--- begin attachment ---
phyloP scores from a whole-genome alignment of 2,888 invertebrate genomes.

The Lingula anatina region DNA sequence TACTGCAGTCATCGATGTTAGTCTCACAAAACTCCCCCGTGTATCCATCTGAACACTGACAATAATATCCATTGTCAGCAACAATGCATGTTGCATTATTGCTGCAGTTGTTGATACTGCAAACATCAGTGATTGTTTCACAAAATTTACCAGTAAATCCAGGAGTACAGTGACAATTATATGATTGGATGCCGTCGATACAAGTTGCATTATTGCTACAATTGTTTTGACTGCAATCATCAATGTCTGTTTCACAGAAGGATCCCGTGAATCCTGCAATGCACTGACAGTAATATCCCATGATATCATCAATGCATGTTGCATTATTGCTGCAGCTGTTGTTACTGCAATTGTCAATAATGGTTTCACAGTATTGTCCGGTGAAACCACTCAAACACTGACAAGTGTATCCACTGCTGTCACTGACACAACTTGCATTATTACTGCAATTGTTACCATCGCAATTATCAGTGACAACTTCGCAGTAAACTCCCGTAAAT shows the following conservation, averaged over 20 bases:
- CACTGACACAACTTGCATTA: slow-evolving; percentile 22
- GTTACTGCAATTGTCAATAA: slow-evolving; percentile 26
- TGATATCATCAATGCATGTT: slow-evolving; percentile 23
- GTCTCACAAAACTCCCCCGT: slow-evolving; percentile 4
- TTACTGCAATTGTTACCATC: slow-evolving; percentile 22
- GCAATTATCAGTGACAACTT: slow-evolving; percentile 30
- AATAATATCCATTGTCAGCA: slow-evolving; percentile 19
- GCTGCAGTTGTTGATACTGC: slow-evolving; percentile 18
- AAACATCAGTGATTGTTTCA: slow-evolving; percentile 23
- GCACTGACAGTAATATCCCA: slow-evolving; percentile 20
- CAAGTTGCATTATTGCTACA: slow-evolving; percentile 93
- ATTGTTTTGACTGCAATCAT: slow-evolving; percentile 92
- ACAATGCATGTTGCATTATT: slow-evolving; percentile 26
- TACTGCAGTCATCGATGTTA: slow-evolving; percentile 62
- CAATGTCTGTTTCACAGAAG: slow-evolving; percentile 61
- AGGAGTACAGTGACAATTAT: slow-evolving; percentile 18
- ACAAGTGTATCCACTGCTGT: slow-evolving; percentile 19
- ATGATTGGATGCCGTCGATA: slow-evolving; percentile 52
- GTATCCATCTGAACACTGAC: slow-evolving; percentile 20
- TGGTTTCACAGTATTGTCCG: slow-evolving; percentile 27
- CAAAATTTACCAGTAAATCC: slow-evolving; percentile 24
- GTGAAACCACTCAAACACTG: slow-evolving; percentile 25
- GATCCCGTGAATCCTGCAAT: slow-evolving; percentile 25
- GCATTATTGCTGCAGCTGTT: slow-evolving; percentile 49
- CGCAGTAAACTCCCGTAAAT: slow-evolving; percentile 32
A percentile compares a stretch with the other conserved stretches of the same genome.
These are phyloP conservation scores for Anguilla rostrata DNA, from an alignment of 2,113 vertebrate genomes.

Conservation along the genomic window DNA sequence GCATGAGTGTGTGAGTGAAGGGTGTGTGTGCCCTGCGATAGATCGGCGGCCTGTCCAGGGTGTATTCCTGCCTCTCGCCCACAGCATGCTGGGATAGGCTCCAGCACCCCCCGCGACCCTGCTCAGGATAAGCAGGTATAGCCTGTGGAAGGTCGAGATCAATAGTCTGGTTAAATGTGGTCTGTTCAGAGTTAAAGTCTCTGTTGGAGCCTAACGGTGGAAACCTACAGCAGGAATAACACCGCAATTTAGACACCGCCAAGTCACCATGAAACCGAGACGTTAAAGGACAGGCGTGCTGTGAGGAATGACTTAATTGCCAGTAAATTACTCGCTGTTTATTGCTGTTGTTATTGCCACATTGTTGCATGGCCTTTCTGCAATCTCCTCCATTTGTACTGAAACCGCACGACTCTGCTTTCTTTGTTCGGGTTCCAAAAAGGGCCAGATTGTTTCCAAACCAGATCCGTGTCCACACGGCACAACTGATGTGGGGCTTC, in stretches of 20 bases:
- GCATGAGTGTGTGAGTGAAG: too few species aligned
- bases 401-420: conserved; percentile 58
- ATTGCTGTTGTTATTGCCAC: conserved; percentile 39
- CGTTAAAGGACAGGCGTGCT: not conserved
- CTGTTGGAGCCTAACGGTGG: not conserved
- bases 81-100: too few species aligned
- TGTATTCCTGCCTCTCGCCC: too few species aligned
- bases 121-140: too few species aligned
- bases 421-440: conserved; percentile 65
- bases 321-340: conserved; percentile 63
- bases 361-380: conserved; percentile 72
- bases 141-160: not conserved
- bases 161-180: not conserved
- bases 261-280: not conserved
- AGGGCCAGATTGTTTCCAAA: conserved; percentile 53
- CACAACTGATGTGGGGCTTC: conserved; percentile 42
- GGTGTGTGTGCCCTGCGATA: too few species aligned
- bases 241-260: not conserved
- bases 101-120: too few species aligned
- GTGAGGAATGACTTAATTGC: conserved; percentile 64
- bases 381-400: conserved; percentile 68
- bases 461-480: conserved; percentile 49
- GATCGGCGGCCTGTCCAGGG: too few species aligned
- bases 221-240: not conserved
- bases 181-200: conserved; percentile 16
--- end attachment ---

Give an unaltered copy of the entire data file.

phyloP scores from a whole-genome alignment of 2,888 invertebrate genomes.

The Lingula anatina region DNA sequence TACTGCAGTCATCGATGTTAGTCTCACAAAACTCCCCCGTGTATCCATCTGAACACTGACAATAATATCCATTGTCAGCAACAATGCATGTTGCATTATTGCTGCAGTTGTTGATACTGCAAACATCAGTGATTGTTTCACAAAATTTACCAGTAAATCCAGGAGTACAGTGACAATTATATGATTGGATGCCGTCGATACAAGTTGCATTATTGCTACAATTGTTTTGACTGCAATCATCAATGTCTGTTTCACAGAAGGATCCCGTGAATCCTGCAATGCACTGACAGTAATATCCCATGATATCATCAATGCATGTTGCATTATTGCTGCAGCTGTTGTTACTGCAATTGTCAATAATGGTTTCACAGTATTGTCCGGTGAAACCACTCAAACACTGACAAGTGTATCCACTGCTGTCACTGACACAACTTGCATTATTACTGCAATTGTTACCATCGCAATTATCAGTGACAACTTCGCAGTAAACTCCCGTAAAT shows the following conservation, averaged over 20 bases:
- CACTGACACAACTTGCATTA: slow-evolving; percentile 22
- GTTACTGCAATTGTCAATAA: slow-evolving; percentile 26
- TGATATCATCAATGCATGTT: slow-evolving; percentile 23
- GTCTCACAAAACTCCCCCGT: slow-evolving; percentile 4
- TTACTGCAATTGTTACCATC: slow-evolving; percentile 22
- GCAATTATCAGTGACAACTT: slow-evolving; percentile 30
- AATAATATCCATTGTCAGCA: slow-evolving; percentile 19
- GCTGCAGTTGTTGATACTGC: slow-evolving; percentile 18
- AAACATCAGTGATTGTTTCA: slow-evolving; percentile 23
- GCACTGACAGTAATATCCCA: slow-evolving; percentile 20
- CAAGTTGCATTATTGCTACA: slow-evolving; percentile 93
- ATTGTTTTGACTGCAATCAT: slow-evolving; percentile 92
- ACAATGCATGTTGCATTATT: slow-evolving; percentile 26
- TACTGCAGTCATCGATGTTA: slow-evolving; percentile 62
- CAATGTCTGTTTCACAGAAG: slow-evolving; percentile 61
- AGGAGTACAGTGACAATTAT: slow-evolving; percentile 18
- ACAAGTGTATCCACTGCTGT: slow-evolving; percentile 19
- ATGATTGGATGCCGTCGATA: slow-evolving; percentile 52
- GTATCCATCTGAACACTGAC: slow-evolving; percentile 20
- TGGTTTCACAGTATTGTCCG: slow-evolving; percentile 27
- CAAAATTTACCAGTAAATCC: slow-evolving; percentile 24
- GTGAAACCACTCAAACACTG: slow-evolving; percentile 25
- GATCCCGTGAATCCTGCAAT: slow-evolving; percentile 25
- GCATTATTGCTGCAGCTGTT: slow-evolving; percentile 49
- CGCAGTAAACTCCCGTAAAT: slow-evolving; percentile 32
A percentile compares a stretch with the other conserved stretches of the same genome.
These are phyloP conservation scores for Anguilla rostrata DNA, from an alignment of 2,113 vertebrate genomes.

Conservation along the genomic window DNA sequence GCATGAGTGTGTGAGTGAAGGGTGTGTGTGCCCTGCGATAGATCGGCGGCCTGTCCAGGGTGTATTCCTGCCTCTCGCCCACAGCATGCTGGGATAGGCTCCAGCACCCCCCGCGACCCTGCTCAGGATAAGCAGGTATAGCCTGTGGAAGGTCGAGATCAATAGTCTGGTTAAATGTGGTCTGTTCAGAGTTAAAGTCTCTGTTGGAGCCTAACGGTGGAAACCTACAGCAGGAATAACACCGCAATTTAGACACCGCCAAGTCACCATGAAACCGAGACGTTAAAGGACAGGCGTGCTGTGAGGAATGACTTAATTGCCAGTAAATTACTCGCTGTTTATTGCTGTTGTTATTGCCACATTGTTGCATGGCCTTTCTGCAATCTCCTCCATTTGTACTGAAACCGCACGACTCTGCTTTCTTTGTTCGGGTTCCAAAAAGGGCCAGATTGTTTCCAAACCAGATCCGTGTCCACACGGCACAACTGATGTGGGGCTTC, in stretches of 20 bases:
- GCATGAGTGTGTGAGTGAAG: too few species aligned
- bases 401-420: conserved; percentile 58
- ATTGCTGTTGTTATTGCCAC: conserved; percentile 39
- CGTTAAAGGACAGGCGTGCT: not conserved
- CTGTTGGAGCCTAACGGTGG: not conserved
- bases 81-100: too few species aligned
- TGTATTCCTGCCTCTCGCCC: too few species aligned
- bases 121-140: too few species aligned
- bases 421-440: conserved; percentile 65
- bases 321-340: conserved; percentile 63
- bases 361-380: conserved; percentile 72
- bases 141-160: not conserved
- bases 161-180: not conserved
- bases 261-280: not conserved
- AGGGCCAGATTGTTTCCAAA: conserved; percentile 53
- CACAACTGATGTGGGGCTTC: conserved; percentile 42
- GGTGTGTGTGCCCTGCGATA: too few species aligned
- bases 241-260: not conserved
- bases 101-120: too few species aligned
- GTGAGGAATGACTTAATTGC: conserved; percentile 64
- bases 381-400: conserved; percentile 68
- bases 461-480: conserved; percentile 49
- GATCGGCGGCCTGTCCAGGG: too few species aligned
- bases 221-240: not conserved
- bases 181-200: conserved; percentile 16